Race Facts – Dutch Grand Prix

Located in sand dunes near a popular seaside resort town, Circuit Zandvoort hosted the Dutch Grand Prix between 1948-1985 and makes a welcome return to the Formula 1 calendar in 2021.


All images taken at the 2019 Zandvoort Historic Grand Prix by Andrew Balfour. Read the report.

Zandvoort previously hosted the Dutch Grand Prix between 1948 and 1985. It was set to return to the calendar in 2020 after a 35 year-absence thanks to huge local support for Dutch driver Max Verstappen, but this plan has been put on hold by a year due to the coronavirus pandemic.

Unusually located among the sand dunes in a popular seaside resort, the Zandvoort circuit is situated 40km west of Amsterdam on the North Sea coast. The track was the sole host of the 30 previous Dutch Grands Prix. Dutch track designer John Hugenholtz, who designed the Suzuka circuit, is often wrongly attributed as being responsible for the Zandvoort track. Although he had ties to the circuit, it was actually a group of Dutch motorcyclist enthusiasts who designed the track with assistance from Sammy Davis, who won the 24 Hours of Le Mans in 1927.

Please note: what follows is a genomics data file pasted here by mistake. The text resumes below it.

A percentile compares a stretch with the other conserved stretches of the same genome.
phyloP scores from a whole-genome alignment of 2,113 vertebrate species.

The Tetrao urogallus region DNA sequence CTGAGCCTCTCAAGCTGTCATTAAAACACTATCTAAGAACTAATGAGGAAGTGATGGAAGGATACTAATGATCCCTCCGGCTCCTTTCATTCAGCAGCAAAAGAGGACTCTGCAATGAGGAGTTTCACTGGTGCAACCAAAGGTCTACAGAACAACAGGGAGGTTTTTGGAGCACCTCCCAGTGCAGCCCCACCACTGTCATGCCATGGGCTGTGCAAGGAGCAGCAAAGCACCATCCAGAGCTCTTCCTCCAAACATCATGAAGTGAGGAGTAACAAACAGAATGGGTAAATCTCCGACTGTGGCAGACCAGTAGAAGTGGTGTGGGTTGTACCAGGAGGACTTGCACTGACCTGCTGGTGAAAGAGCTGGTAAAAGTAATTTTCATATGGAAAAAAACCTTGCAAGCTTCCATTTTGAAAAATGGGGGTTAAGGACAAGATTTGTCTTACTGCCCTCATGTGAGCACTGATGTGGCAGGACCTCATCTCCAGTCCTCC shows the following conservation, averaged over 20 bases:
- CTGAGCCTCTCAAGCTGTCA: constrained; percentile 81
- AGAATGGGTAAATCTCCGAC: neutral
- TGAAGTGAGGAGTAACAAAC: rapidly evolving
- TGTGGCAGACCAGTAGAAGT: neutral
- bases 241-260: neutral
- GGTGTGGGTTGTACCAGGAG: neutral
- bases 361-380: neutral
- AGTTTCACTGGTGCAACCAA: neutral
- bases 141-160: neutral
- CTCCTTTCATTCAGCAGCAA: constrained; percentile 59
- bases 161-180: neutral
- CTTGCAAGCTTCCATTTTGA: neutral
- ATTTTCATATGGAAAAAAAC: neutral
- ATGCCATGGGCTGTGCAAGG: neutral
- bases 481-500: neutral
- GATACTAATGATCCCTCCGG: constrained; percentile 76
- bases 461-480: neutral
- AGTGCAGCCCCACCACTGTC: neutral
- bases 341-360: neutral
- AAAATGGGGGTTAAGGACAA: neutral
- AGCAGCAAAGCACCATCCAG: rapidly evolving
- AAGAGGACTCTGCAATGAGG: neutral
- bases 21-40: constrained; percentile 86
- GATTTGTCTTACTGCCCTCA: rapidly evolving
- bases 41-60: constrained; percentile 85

The circuit opened in August 1948, hosting the “Zandvoort Grand Prix”. That became the Dutch Grand Prix in the following year, and the event joined the F1 calendar in 1952, only two years after the advent of the Modern World Championship. The track made use of communications roads built during the Second World War by the occupying German army. The 1952 and 1953 races were held to Formula 2 specifications, so it wasn’t until 1955 that F1 machinery first took on the challenges of the Zandvoort circuit. The original 4.2km track had multiple elevation changes, and featured fast, sweeping turns, such as the fearsome Tarzan corner.

The early years of the Dutch Grand Prix